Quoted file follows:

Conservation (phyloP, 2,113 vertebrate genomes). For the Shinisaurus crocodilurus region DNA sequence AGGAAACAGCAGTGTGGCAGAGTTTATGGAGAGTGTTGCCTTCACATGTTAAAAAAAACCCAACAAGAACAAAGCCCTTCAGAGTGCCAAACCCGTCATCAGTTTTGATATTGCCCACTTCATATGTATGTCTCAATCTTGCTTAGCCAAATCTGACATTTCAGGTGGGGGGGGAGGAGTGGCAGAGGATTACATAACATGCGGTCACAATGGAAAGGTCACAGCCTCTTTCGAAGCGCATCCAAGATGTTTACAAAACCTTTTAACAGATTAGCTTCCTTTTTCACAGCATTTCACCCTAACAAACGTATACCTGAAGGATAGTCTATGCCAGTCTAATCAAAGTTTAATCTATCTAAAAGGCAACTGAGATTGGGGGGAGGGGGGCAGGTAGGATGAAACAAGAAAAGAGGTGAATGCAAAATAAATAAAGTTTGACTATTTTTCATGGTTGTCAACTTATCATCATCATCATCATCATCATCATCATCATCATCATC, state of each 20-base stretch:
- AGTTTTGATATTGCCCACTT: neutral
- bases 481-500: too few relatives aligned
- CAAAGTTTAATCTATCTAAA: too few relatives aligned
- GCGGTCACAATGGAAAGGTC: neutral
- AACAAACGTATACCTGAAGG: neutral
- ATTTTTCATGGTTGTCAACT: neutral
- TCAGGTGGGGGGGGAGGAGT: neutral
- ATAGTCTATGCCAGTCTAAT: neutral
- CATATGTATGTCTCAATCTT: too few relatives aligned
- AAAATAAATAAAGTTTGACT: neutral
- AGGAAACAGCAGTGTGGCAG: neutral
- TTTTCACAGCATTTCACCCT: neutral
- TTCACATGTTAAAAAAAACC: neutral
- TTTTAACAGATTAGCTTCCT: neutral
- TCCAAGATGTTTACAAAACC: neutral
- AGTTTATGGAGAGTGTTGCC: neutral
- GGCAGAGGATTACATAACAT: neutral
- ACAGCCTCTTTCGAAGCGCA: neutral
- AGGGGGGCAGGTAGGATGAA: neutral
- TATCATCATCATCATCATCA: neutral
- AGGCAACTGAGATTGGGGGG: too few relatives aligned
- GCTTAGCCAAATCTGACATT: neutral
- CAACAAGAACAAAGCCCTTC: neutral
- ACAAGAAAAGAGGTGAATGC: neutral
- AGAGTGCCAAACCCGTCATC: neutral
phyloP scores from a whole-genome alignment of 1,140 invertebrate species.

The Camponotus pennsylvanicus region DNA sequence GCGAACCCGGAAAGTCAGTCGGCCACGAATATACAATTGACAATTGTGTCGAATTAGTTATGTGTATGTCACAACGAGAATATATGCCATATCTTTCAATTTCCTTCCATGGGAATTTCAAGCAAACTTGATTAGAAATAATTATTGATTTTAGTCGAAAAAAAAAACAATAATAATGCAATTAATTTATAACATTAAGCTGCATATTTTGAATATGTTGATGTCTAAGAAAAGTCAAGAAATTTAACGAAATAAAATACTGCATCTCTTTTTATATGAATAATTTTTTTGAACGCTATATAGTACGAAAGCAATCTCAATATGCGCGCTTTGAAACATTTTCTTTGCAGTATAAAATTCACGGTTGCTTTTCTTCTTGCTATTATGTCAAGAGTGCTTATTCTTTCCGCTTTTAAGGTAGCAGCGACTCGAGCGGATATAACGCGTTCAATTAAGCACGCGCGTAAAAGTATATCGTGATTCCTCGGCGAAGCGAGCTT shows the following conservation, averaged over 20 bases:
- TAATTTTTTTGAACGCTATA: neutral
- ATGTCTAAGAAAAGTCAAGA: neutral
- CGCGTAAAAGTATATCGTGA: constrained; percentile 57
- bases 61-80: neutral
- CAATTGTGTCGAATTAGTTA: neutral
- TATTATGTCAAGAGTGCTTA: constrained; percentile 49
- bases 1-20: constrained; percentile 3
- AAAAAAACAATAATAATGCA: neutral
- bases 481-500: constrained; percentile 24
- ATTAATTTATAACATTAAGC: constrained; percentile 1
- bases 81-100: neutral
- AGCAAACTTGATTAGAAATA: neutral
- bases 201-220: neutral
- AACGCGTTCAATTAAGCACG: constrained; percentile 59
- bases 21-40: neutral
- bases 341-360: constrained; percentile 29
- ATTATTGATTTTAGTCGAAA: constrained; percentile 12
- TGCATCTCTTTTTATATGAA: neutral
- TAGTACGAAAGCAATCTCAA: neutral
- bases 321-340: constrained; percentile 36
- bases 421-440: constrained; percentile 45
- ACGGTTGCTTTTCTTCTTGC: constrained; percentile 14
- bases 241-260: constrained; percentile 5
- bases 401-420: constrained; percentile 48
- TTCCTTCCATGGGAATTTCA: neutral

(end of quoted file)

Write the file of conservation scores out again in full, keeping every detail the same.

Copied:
Conservation (phyloP, 2,113 vertebrate genomes). For the Shinisaurus crocodilurus region DNA sequence AGGAAACAGCAGTGTGGCAGAGTTTATGGAGAGTGTTGCCTTCACATGTTAAAAAAAACCCAACAAGAACAAAGCCCTTCAGAGTGCCAAACCCGTCATCAGTTTTGATATTGCCCACTTCATATGTATGTCTCAATCTTGCTTAGCCAAATCTGACATTTCAGGTGGGGGGGGAGGAGTGGCAGAGGATTACATAACATGCGGTCACAATGGAAAGGTCACAGCCTCTTTCGAAGCGCATCCAAGATGTTTACAAAACCTTTTAACAGATTAGCTTCCTTTTTCACAGCATTTCACCCTAACAAACGTATACCTGAAGGATAGTCTATGCCAGTCTAATCAAAGTTTAATCTATCTAAAAGGCAACTGAGATTGGGGGGAGGGGGGCAGGTAGGATGAAACAAGAAAAGAGGTGAATGCAAAATAAATAAAGTTTGACTATTTTTCATGGTTGTCAACTTATCATCATCATCATCATCATCATCATCATCATCATCATC, state of each 20-base stretch:
- AGTTTTGATATTGCCCACTT: neutral
- bases 481-500: too few relatives aligned
- CAAAGTTTAATCTATCTAAA: too few relatives aligned
- GCGGTCACAATGGAAAGGTC: neutral
- AACAAACGTATACCTGAAGG: neutral
- ATTTTTCATGGTTGTCAACT: neutral
- TCAGGTGGGGGGGGAGGAGT: neutral
- ATAGTCTATGCCAGTCTAAT: neutral
- CATATGTATGTCTCAATCTT: too few relatives aligned
- AAAATAAATAAAGTTTGACT: neutral
- AGGAAACAGCAGTGTGGCAG: neutral
- TTTTCACAGCATTTCACCCT: neutral
- TTCACATGTTAAAAAAAACC: neutral
- TTTTAACAGATTAGCTTCCT: neutral
- TCCAAGATGTTTACAAAACC: neutral
- AGTTTATGGAGAGTGTTGCC: neutral
- GGCAGAGGATTACATAACAT: neutral
- ACAGCCTCTTTCGAAGCGCA: neutral
- AGGGGGGCAGGTAGGATGAA: neutral
- TATCATCATCATCATCATCA: neutral
- AGGCAACTGAGATTGGGGGG: too few relatives aligned
- GCTTAGCCAAATCTGACATT: neutral
- CAACAAGAACAAAGCCCTTC: neutral
- ACAAGAAAAGAGGTGAATGC: neutral
- AGAGTGCCAAACCCGTCATC: neutral
phyloP scores from a whole-genome alignment of 1,140 invertebrate species.

The Camponotus pennsylvanicus region DNA sequence GCGAACCCGGAAAGTCAGTCGGCCACGAATATACAATTGACAATTGTGTCGAATTAGTTATGTGTATGTCACAACGAGAATATATGCCATATCTTTCAATTTCCTTCCATGGGAATTTCAAGCAAACTTGATTAGAAATAATTATTGATTTTAGTCGAAAAAAAAAACAATAATAATGCAATTAATTTATAACATTAAGCTGCATATTTTGAATATGTTGATGTCTAAGAAAAGTCAAGAAATTTAACGAAATAAAATACTGCATCTCTTTTTATATGAATAATTTTTTTGAACGCTATATAGTACGAAAGCAATCTCAATATGCGCGCTTTGAAACATTTTCTTTGCAGTATAAAATTCACGGTTGCTTTTCTTCTTGCTATTATGTCAAGAGTGCTTATTCTTTCCGCTTTTAAGGTAGCAGCGACTCGAGCGGATATAACGCGTTCAATTAAGCACGCGCGTAAAAGTATATCGTGATTCCTCGGCGAAGCGAGCTT shows the following conservation, averaged over 20 bases:
- TAATTTTTTTGAACGCTATA: neutral
- ATGTCTAAGAAAAGTCAAGA: neutral
- CGCGTAAAAGTATATCGTGA: constrained; percentile 57
- bases 61-80: neutral
- CAATTGTGTCGAATTAGTTA: neutral
- TATTATGTCAAGAGTGCTTA: constrained; percentile 49
- bases 1-20: constrained; percentile 3
- AAAAAAACAATAATAATGCA: neutral
- bases 481-500: constrained; percentile 24
- ATTAATTTATAACATTAAGC: constrained; percentile 1
- bases 81-100: neutral
- AGCAAACTTGATTAGAAATA: neutral
- bases 201-220: neutral
- AACGCGTTCAATTAAGCACG: constrained; percentile 59
- bases 21-40: neutral
- bases 341-360: constrained; percentile 29
- ATTATTGATTTTAGTCGAAA: constrained; percentile 12
- TGCATCTCTTTTTATATGAA: neutral
- TAGTACGAAAGCAATCTCAA: neutral
- bases 321-340: constrained; percentile 36
- bases 421-440: constrained; percentile 45
- ACGGTTGCTTTTCTTCTTGC: constrained; percentile 14
- bases 241-260: constrained; percentile 5
- bases 401-420: constrained; percentile 48
- TTCCTTCCATGGGAATTTCA: neutral